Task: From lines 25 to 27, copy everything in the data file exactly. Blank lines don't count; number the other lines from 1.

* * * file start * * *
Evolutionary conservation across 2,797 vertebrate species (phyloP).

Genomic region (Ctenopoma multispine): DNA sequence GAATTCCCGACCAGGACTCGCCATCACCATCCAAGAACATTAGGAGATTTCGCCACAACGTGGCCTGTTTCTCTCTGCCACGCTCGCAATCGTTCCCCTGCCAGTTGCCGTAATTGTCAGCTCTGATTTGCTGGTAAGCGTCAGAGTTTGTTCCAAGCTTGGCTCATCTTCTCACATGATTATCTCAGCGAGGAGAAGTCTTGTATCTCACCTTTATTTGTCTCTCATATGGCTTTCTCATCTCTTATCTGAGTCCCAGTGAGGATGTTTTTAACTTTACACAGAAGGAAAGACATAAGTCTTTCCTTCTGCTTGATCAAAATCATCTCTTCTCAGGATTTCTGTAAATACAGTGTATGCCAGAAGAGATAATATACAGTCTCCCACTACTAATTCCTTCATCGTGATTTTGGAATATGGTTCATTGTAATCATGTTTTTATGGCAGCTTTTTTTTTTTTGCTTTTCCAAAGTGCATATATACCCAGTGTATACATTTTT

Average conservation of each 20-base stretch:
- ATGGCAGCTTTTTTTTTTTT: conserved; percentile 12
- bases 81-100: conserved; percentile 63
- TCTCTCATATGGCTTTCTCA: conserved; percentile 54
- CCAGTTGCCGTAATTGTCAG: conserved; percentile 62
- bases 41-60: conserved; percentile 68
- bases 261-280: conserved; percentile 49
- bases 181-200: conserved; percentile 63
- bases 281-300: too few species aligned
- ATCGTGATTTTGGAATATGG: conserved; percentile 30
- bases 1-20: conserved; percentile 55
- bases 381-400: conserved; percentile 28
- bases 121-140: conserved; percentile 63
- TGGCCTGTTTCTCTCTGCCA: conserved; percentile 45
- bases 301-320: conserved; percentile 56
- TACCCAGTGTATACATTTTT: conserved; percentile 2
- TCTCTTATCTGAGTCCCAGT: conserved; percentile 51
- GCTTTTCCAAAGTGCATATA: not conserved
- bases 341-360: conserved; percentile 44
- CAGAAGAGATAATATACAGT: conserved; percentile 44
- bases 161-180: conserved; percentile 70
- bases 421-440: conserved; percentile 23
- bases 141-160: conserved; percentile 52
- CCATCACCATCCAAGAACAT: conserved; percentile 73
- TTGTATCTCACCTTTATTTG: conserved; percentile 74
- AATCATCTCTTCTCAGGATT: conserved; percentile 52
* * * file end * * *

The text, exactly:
- bases 141-160: conserved; percentile 52
- CCATCACCATCCAAGAACAT: conserved; percentile 73
- TTGTATCTCACCTTTATTTG: conserved; percentile 74